Tonight (Aug 12 2013) is the annual peak of the Perseid meteor shower.

Since meteors are chunks of rock flying through the atmosphere at crazy high speeds, I'm wondering if there are any considerations for the launching of space flights on and around this time - it is generally considered detrimental to have your craft pierced by a flying rock.

Do space agencies take heightened meteor activity around this time into account when planning launches? If so, how?


2 Answers 2


Yes, NASA definitely takes meteor showers seriously and has delayed one Space Shuttle mission due to colliding dates with predicted peaks of meteoritic activity, and was somewhat concerned about the future launch window for another mission, that later launched just a day shy of a peak of a meteor shower:

  • In August 1993, the launch of Space Shuttle Discovery mission STS-51 was additionally delayed due to the same Perseid meteor shower peak, after the launch being scrubbed two times due to technical problems - on July 17th due to failed electrical switch, and on July 24th due to a fault in the steering system of the right solid rocket booster. The next launch was postponed to August 12th due to threat of Perseids with peak activity on August 11th. News articles: The Times, The Free Lance Star, The Hour.

  • In 2009, Space Shuttle Atlantis mission STS-129 was slotted just a day before the annual Leonids meteor shower that peaked on November 17th, that was followed in a less than a month's time by the Geminids meteor shower (peaked on December 13-14th. Atlantis mission STS-129 to the ISS was launched on November 16th, 2009. According to Space.com news article, this was NASA's reasoning:

    The showers will produce hundreds of meteoroids per hour. NASA wouldn't launch a shuttle into a cosmic shooting gallery, so managers likely would forego any launch opportunity at the peak of either shower.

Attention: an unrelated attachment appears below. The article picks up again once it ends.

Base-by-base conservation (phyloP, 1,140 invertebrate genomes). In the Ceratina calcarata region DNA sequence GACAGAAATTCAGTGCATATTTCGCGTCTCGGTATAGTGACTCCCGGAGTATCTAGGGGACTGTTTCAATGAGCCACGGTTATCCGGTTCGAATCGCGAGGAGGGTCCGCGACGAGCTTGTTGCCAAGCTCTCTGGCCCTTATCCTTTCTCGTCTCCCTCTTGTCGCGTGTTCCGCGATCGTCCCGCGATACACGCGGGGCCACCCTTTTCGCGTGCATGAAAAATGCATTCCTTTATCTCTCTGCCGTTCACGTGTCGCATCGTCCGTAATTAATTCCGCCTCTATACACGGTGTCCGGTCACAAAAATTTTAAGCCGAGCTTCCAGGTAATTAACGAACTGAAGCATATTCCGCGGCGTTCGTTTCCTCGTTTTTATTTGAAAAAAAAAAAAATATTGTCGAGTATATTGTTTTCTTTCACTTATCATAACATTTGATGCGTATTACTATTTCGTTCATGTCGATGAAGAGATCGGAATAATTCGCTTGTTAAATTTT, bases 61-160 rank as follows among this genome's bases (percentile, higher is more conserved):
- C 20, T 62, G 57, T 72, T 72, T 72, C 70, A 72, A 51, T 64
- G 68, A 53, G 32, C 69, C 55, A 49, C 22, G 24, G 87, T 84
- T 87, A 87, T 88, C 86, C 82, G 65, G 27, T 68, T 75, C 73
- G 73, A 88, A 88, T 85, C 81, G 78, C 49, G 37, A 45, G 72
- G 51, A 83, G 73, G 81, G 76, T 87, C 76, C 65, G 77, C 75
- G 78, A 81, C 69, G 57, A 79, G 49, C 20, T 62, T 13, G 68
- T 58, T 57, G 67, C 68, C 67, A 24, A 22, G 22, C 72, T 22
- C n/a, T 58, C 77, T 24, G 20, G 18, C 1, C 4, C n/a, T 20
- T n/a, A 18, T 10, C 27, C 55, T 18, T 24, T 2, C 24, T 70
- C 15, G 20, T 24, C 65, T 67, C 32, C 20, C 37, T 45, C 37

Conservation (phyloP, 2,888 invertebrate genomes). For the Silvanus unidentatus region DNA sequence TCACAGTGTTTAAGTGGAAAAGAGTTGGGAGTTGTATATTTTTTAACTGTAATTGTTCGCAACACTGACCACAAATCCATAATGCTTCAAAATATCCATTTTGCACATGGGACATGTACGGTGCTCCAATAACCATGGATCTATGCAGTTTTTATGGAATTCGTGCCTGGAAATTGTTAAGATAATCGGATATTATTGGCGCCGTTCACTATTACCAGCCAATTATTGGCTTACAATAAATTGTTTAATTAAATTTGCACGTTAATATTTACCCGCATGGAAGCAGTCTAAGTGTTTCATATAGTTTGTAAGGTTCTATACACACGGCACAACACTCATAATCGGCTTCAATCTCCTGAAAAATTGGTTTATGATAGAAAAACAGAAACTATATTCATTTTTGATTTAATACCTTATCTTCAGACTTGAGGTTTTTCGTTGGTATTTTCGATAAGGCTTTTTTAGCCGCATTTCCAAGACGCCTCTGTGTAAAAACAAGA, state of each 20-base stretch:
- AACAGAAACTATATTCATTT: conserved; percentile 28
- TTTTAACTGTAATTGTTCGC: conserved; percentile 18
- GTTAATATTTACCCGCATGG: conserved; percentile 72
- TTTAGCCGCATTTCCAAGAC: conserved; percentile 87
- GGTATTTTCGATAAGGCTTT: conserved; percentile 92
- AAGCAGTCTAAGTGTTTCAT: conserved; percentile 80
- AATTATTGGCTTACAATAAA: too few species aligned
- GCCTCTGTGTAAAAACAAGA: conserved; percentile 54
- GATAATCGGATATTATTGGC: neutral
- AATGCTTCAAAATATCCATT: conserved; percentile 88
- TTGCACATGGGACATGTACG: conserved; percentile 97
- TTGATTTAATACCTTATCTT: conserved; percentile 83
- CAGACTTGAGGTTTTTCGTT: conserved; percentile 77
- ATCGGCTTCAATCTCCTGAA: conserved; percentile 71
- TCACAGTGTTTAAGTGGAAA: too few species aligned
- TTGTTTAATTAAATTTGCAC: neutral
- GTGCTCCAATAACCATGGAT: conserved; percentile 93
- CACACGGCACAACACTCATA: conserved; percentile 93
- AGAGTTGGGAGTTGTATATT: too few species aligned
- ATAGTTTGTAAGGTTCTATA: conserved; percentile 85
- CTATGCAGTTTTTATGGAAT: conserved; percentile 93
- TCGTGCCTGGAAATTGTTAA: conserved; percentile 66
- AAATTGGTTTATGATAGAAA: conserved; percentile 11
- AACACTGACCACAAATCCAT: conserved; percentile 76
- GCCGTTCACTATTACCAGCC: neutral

It should also be noted that chances of colliding with a meteor are astronomically slim even during heightened meteoritic activity. Meteors hit the Earth's atmosphere (of even hit the surface, and if they survive this collision we call the rocks meteorites) all the time, albeit at most times less frequently than during annual meteor shower peaks. Meteor showers also happen unpredictably, e.g. the June Boötids that are hard to predict their peak and frequency, usually in the week between June and July each year.

  • 2
    $\begingroup$ I do apologize for posting nearly identical answer to what @Chris has posted before me, but since I already started writing it, oh well, you have two answers. :P $\endgroup$
    – TildalWave
    Aug 13, 2013 at 3:11
  • $\begingroup$ Astronomically slim, yes, but still significantly higher than when the Perseids aren't dropping by. It's one of those "waiting a couple hours does no harm, so why take the risk?" things. $\endgroup$ Aug 13, 2013 at 9:05

This article mentions the Leonids meteor shower as a worry for a Shuttle launch (the mission ended up launching near the beginning of the window, well before the Leonids peak). Toward the end, though, the article says

NASA in August 1993 delayed a Discovery launch attempt by a day to avoid the peak of an extra active Perseid meteor shower.

The archive entry for that mission, STS-51, does mention the delay, but does not offer much more detail.

So, yes, meteor showers affect launches. How often this happens, I don't know, but it seems to be an easy way to mitigate a potentially great risk.


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